Should you change careers? It’s a question a lot of people are asking themselves. Here are a couple of major questions that will help answer the question for you.

It’s possible that never before have so many people been considering a career change. Millions of North Americans have quit their jobs in the last few months in what is being dubbed “the great resignation” and millions of others have been forced out of their roles. So, many are asking if they should be looking into a career change. There’s a good chance the answer is yes, even if you can return to your old job right now.

Here are two major factors to consider when deciding if you should change careers. If the answer to either of these questions is “no,” you might want to think about it.

Will your job exist in 5 or 10 years?

There are always lists coming out of dying professions. Often, they’re a bit silly and there’s no way to tell if they’re right. Travel agents commonly make the list but while, yes, many people skip the agent to book their own travel these days, it’s also likely that a certain sector of society will always want the help of an experienced professional – especially those with means. While there will be fewer travel agents, there will still be travel agents. Similarly, mortgage broker is often said to be a dying career but these claims might be exaggerated, given the strong state of the Canadian real estate market. And, according to the US Bureau of Labor Statistics (BLS), there will be an eight per cent increase in demand for loan officers between 2018 and 2028, which is about the national average for all careers and is not a decline.

That said, it’s worth checking those lists to see if anything rings true. And you can probably tell from your own experience whether there’s less demand for your job.

Manufacturing, cashier, and customer service roles have been impacted since the pandemic and accelerated the pace of automation. According to Time, these jobs are not likely to return. Even copywriters are seeing AI muscle in on their turf.

Take a look at your sector and role and ask yourself if it will still exist in a few years. If it won’t, you’re doing to have to find something else to do.

Will you be able to do your job a few years from now?

OK, say your job will still exist Will you be able to do it? There may be any number of reasons why the answer is no.

Travel agents will probably still exist but demand will be lower and it will be a struggle for some to find work. Many professions are seeing massive numbers of candidates vying for too few roles. Jobs in some sectors are becoming increasingly difficult to get.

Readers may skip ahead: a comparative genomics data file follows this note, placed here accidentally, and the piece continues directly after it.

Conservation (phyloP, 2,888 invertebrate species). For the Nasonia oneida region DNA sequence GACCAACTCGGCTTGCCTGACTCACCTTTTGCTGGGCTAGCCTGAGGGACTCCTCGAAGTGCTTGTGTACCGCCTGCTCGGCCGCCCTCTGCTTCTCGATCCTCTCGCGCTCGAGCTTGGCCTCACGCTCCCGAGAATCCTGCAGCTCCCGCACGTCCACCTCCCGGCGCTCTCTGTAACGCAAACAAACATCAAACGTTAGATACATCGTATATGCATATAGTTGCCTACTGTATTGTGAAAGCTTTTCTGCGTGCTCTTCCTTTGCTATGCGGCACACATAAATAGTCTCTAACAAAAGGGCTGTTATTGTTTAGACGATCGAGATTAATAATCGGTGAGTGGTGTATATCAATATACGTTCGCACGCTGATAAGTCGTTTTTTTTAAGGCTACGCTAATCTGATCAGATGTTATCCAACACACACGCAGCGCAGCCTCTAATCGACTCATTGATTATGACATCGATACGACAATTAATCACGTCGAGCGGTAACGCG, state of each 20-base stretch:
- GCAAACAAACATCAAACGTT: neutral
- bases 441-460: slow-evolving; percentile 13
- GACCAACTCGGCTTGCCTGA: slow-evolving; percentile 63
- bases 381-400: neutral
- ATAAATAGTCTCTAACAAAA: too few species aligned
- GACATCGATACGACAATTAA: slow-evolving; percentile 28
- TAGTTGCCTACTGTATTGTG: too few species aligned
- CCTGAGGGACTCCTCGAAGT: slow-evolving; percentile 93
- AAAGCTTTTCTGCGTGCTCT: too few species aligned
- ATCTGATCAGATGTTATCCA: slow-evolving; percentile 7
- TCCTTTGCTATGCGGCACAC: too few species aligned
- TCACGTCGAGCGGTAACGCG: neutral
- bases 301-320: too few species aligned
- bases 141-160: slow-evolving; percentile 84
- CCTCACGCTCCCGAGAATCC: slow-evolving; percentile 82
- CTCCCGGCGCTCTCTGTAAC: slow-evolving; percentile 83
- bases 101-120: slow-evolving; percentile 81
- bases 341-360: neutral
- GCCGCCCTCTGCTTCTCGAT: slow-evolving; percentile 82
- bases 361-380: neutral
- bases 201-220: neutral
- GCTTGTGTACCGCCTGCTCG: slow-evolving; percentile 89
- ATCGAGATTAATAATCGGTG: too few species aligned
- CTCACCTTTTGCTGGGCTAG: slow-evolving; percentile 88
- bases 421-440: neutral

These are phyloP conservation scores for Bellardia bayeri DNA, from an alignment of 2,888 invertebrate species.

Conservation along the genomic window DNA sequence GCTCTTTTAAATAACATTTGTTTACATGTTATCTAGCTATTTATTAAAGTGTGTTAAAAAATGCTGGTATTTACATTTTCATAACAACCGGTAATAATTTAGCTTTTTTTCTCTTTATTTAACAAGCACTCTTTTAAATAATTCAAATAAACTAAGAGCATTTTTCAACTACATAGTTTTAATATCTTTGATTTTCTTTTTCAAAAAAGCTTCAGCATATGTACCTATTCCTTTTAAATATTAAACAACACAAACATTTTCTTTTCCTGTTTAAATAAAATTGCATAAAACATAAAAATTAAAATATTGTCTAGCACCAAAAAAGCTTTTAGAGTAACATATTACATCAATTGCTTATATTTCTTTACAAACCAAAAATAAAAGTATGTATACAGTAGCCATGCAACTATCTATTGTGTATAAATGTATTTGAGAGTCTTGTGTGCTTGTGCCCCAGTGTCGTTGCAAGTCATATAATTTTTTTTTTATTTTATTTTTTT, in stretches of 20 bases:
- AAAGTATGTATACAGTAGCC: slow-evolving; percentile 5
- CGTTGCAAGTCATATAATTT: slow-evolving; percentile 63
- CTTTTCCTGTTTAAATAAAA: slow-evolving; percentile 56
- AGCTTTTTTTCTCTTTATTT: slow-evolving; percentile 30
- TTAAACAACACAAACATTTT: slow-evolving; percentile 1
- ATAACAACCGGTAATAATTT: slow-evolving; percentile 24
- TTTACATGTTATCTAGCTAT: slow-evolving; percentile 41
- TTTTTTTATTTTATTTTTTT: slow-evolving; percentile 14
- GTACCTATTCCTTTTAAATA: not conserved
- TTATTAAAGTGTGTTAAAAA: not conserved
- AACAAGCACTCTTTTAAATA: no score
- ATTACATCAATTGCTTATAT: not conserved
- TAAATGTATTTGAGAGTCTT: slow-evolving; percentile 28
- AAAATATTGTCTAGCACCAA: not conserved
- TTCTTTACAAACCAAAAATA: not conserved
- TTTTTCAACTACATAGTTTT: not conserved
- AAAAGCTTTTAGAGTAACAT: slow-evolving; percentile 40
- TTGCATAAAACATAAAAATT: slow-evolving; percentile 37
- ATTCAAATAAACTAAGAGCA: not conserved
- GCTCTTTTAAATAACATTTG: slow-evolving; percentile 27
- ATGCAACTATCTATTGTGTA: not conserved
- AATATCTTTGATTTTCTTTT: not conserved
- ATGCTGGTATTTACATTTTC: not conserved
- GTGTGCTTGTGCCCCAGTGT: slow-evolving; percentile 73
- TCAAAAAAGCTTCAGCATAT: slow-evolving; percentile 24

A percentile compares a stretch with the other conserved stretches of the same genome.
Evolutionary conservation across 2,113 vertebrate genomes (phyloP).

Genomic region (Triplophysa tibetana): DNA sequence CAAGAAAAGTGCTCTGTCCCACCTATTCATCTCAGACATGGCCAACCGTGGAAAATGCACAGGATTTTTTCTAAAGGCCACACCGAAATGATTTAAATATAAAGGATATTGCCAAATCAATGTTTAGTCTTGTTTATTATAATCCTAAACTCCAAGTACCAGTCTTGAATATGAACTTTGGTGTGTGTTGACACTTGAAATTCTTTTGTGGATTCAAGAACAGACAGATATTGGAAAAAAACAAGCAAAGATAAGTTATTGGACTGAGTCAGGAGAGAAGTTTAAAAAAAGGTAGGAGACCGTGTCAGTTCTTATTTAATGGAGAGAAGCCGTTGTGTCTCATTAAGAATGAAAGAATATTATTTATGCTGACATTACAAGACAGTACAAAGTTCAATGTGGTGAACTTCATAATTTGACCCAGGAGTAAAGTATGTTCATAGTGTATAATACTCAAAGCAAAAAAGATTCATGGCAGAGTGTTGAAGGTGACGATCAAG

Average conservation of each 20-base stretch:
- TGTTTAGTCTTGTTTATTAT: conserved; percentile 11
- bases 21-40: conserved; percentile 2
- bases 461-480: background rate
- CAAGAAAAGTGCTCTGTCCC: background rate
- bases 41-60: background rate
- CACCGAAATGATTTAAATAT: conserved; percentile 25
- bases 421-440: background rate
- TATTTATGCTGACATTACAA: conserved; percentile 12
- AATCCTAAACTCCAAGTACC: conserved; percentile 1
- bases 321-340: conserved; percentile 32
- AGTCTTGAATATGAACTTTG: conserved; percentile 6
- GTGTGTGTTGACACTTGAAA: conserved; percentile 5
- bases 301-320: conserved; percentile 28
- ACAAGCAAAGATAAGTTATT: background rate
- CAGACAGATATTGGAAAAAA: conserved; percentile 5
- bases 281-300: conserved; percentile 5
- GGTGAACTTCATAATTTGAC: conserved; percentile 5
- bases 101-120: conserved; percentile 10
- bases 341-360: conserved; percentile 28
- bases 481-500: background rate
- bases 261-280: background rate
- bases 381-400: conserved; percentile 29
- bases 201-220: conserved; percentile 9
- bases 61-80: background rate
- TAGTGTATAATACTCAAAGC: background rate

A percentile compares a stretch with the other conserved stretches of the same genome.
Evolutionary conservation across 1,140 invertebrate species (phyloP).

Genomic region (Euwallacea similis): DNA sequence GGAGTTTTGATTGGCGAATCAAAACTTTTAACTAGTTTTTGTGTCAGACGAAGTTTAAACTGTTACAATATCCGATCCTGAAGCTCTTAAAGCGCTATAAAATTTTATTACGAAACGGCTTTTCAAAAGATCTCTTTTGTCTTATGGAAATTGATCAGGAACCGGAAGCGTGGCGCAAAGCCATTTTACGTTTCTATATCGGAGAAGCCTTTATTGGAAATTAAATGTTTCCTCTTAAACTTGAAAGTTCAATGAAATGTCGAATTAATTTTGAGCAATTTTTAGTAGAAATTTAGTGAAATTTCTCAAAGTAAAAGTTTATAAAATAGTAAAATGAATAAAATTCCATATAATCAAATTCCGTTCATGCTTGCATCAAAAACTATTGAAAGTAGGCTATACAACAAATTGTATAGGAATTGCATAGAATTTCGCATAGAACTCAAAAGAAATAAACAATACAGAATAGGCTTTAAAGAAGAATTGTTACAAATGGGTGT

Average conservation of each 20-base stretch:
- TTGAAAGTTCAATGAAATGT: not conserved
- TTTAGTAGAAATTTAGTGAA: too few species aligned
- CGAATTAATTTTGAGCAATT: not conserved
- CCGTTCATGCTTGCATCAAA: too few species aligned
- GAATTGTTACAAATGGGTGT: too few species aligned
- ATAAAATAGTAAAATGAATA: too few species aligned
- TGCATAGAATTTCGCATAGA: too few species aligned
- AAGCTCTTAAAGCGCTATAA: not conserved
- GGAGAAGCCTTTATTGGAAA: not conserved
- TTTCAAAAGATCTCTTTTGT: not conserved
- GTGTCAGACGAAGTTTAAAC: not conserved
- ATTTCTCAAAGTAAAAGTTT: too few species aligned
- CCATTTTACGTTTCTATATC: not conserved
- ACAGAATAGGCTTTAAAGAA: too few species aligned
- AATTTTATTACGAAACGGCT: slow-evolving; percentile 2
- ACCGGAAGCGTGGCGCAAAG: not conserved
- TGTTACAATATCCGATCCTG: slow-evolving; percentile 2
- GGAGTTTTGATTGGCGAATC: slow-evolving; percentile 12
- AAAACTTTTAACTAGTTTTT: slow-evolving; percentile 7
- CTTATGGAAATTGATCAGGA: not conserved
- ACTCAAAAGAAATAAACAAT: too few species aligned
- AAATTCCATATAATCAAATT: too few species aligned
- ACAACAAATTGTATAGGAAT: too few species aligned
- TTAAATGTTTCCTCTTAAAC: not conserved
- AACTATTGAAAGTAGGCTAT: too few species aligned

Jobs that impact your body and are physically demanding might be another factor to consider. If your job is taxing on your body, will you be able to do it in 10 years?

And then there’s the learning curve, which continues to steepen for those who need to stay relevant. Our jobs are changing rapidly which, when combined with ageism on the market, means we might not be able to keep up. I have friends who, when they were younger, trained for professions that either no longer exist or that have changed so dramatically they might as well be different jobs. Like graphic designers who worked with drafting tables, Letraset, and tracing paper before the advent of Photoshop and InDesign. I used to be a print journalist and now I’m a content marketer. My job today bears almost no resemblance to the one I started out doing.

Continuing to learn and keeping up with change is crucial in any profession. But the reality is that change can outpace us as life goes on and makes other plans. We have families to support and children to raise. Our time gets sucked up by other things and we fall behind. Younger people equipped with the required skills and unburdened by outdated ones swoop in and take over. Then what?

That’s when we start researching the possibilities, identifying our transferrable skills, and looking at a career change.

Those who find ways to move from dying fields to in-demand jobs are obviously likely to do better than those who don’t. This might include taking online courses and learning new tech skills – you can’t avoid the learning part – or starting a business of your own. There’s no guarantee that another disruption won’t derail you again. But at least it’s mobility.

According to some sources, jobs that will not disappear include lawyers, HR professionals, nurses, personal support workers, and skilled trades people.